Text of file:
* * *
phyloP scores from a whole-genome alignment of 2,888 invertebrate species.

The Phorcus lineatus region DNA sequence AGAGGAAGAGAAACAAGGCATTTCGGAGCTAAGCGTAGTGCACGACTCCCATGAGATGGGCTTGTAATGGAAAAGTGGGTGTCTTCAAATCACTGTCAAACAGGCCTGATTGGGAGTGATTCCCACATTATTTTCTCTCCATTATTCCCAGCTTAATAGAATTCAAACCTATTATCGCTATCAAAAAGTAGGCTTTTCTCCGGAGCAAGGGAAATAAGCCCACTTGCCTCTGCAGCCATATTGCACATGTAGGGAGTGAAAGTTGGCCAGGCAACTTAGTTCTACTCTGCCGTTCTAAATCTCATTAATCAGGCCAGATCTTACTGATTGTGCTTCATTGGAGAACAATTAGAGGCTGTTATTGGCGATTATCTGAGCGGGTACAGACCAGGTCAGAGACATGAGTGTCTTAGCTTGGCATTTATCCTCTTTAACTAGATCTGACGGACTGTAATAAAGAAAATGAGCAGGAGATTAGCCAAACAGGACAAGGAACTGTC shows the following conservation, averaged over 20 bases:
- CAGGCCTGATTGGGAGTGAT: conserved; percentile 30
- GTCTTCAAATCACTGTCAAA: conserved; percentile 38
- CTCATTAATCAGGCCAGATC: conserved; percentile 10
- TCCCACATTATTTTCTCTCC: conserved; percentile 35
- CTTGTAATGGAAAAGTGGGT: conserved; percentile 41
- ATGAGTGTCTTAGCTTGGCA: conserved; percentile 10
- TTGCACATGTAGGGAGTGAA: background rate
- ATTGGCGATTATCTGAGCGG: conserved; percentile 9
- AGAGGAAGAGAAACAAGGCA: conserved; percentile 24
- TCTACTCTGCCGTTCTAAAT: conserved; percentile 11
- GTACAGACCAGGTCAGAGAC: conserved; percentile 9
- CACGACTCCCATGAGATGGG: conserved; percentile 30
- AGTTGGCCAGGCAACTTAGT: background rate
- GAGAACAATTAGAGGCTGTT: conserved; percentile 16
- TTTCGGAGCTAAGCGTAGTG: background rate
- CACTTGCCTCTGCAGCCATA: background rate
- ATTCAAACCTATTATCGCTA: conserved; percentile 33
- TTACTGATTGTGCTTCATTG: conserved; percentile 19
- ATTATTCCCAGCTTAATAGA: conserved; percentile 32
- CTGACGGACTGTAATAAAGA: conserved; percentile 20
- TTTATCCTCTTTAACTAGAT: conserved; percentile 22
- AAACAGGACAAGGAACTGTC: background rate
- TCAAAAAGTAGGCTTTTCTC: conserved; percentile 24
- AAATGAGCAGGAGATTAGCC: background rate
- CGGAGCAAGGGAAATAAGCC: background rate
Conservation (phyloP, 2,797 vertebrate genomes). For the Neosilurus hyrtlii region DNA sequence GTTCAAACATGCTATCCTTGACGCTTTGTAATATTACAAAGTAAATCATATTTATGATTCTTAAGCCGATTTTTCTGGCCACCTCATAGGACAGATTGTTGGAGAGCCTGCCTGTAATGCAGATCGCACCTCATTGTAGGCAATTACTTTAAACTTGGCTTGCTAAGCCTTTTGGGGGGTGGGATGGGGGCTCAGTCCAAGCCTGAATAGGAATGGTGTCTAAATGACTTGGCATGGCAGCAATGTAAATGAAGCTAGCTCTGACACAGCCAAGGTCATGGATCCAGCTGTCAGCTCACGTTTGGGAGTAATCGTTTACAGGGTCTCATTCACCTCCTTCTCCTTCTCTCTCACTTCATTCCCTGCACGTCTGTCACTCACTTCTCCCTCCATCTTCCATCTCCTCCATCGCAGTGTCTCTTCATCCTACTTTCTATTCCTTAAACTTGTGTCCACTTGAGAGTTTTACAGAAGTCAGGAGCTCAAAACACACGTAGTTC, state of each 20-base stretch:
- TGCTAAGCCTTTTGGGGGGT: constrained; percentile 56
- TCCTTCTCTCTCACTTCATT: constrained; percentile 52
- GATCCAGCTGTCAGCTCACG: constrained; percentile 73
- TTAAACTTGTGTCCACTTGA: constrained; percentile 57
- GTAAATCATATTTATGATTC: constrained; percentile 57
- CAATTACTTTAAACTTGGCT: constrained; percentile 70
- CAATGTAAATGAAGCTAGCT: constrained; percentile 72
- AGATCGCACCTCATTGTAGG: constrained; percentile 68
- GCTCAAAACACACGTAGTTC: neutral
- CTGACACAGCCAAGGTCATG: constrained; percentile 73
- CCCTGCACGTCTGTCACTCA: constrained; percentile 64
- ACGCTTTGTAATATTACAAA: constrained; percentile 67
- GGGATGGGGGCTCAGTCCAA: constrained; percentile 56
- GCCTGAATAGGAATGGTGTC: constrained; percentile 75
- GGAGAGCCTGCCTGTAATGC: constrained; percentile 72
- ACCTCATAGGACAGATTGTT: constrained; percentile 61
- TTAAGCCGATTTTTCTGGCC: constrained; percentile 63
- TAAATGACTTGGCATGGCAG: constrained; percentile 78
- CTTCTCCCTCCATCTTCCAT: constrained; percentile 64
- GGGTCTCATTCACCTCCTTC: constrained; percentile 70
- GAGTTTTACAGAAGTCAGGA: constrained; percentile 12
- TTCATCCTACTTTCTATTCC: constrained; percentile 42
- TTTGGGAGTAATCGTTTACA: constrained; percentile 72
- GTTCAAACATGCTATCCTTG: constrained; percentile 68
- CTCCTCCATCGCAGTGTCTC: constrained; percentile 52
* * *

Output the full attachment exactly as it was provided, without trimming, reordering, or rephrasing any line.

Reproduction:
phyloP scores from a whole-genome alignment of 2,888 invertebrate species.

The Phorcus lineatus region DNA sequence AGAGGAAGAGAAACAAGGCATTTCGGAGCTAAGCGTAGTGCACGACTCCCATGAGATGGGCTTGTAATGGAAAAGTGGGTGTCTTCAAATCACTGTCAAACAGGCCTGATTGGGAGTGATTCCCACATTATTTTCTCTCCATTATTCCCAGCTTAATAGAATTCAAACCTATTATCGCTATCAAAAAGTAGGCTTTTCTCCGGAGCAAGGGAAATAAGCCCACTTGCCTCTGCAGCCATATTGCACATGTAGGGAGTGAAAGTTGGCCAGGCAACTTAGTTCTACTCTGCCGTTCTAAATCTCATTAATCAGGCCAGATCTTACTGATTGTGCTTCATTGGAGAACAATTAGAGGCTGTTATTGGCGATTATCTGAGCGGGTACAGACCAGGTCAGAGACATGAGTGTCTTAGCTTGGCATTTATCCTCTTTAACTAGATCTGACGGACTGTAATAAAGAAAATGAGCAGGAGATTAGCCAAACAGGACAAGGAACTGTC shows the following conservation, averaged over 20 bases:
- CAGGCCTGATTGGGAGTGAT: conserved; percentile 30
- GTCTTCAAATCACTGTCAAA: conserved; percentile 38
- CTCATTAATCAGGCCAGATC: conserved; percentile 10
- TCCCACATTATTTTCTCTCC: conserved; percentile 35
- CTTGTAATGGAAAAGTGGGT: conserved; percentile 41
- ATGAGTGTCTTAGCTTGGCA: conserved; percentile 10
- TTGCACATGTAGGGAGTGAA: background rate
- ATTGGCGATTATCTGAGCGG: conserved; percentile 9
- AGAGGAAGAGAAACAAGGCA: conserved; percentile 24
- TCTACTCTGCCGTTCTAAAT: conserved; percentile 11
- GTACAGACCAGGTCAGAGAC: conserved; percentile 9
- CACGACTCCCATGAGATGGG: conserved; percentile 30
- AGTTGGCCAGGCAACTTAGT: background rate
- GAGAACAATTAGAGGCTGTT: conserved; percentile 16
- TTTCGGAGCTAAGCGTAGTG: background rate
- CACTTGCCTCTGCAGCCATA: background rate
- ATTCAAACCTATTATCGCTA: conserved; percentile 33
- TTACTGATTGTGCTTCATTG: conserved; percentile 19
- ATTATTCCCAGCTTAATAGA: conserved; percentile 32
- CTGACGGACTGTAATAAAGA: conserved; percentile 20
- TTTATCCTCTTTAACTAGAT: conserved; percentile 22
- AAACAGGACAAGGAACTGTC: background rate
- TCAAAAAGTAGGCTTTTCTC: conserved; percentile 24
- AAATGAGCAGGAGATTAGCC: background rate
- CGGAGCAAGGGAAATAAGCC: background rate
Conservation (phyloP, 2,797 vertebrate genomes). For the Neosilurus hyrtlii region DNA sequence GTTCAAACATGCTATCCTTGACGCTTTGTAATATTACAAAGTAAATCATATTTATGATTCTTAAGCCGATTTTTCTGGCCACCTCATAGGACAGATTGTTGGAGAGCCTGCCTGTAATGCAGATCGCACCTCATTGTAGGCAATTACTTTAAACTTGGCTTGCTAAGCCTTTTGGGGGGTGGGATGGGGGCTCAGTCCAAGCCTGAATAGGAATGGTGTCTAAATGACTTGGCATGGCAGCAATGTAAATGAAGCTAGCTCTGACACAGCCAAGGTCATGGATCCAGCTGTCAGCTCACGTTTGGGAGTAATCGTTTACAGGGTCTCATTCACCTCCTTCTCCTTCTCTCTCACTTCATTCCCTGCACGTCTGTCACTCACTTCTCCCTCCATCTTCCATCTCCTCCATCGCAGTGTCTCTTCATCCTACTTTCTATTCCTTAAACTTGTGTCCACTTGAGAGTTTTACAGAAGTCAGGAGCTCAAAACACACGTAGTTC, state of each 20-base stretch:
- TGCTAAGCCTTTTGGGGGGT: constrained; percentile 56
- TCCTTCTCTCTCACTTCATT: constrained; percentile 52
- GATCCAGCTGTCAGCTCACG: constrained; percentile 73
- TTAAACTTGTGTCCACTTGA: constrained; percentile 57
- GTAAATCATATTTATGATTC: constrained; percentile 57
- CAATTACTTTAAACTTGGCT: constrained; percentile 70
- CAATGTAAATGAAGCTAGCT: constrained; percentile 72
- AGATCGCACCTCATTGTAGG: constrained; percentile 68
- GCTCAAAACACACGTAGTTC: neutral
- CTGACACAGCCAAGGTCATG: constrained; percentile 73
- CCCTGCACGTCTGTCACTCA: constrained; percentile 64
- ACGCTTTGTAATATTACAAA: constrained; percentile 67
- GGGATGGGGGCTCAGTCCAA: constrained; percentile 56
- GCCTGAATAGGAATGGTGTC: constrained; percentile 75
- GGAGAGCCTGCCTGTAATGC: constrained; percentile 72
- ACCTCATAGGACAGATTGTT: constrained; percentile 61
- TTAAGCCGATTTTTCTGGCC: constrained; percentile 63
- TAAATGACTTGGCATGGCAG: constrained; percentile 78
- CTTCTCCCTCCATCTTCCAT: constrained; percentile 64
- GGGTCTCATTCACCTCCTTC: constrained; percentile 70
- GAGTTTTACAGAAGTCAGGA: constrained; percentile 12
- TTCATCCTACTTTCTATTCC: constrained; percentile 42
- TTTGGGAGTAATCGTTTACA: constrained; percentile 72
- GTTCAAACATGCTATCCTTG: constrained; percentile 68
- CTCCTCCATCGCAGTGTCTC: constrained; percentile 52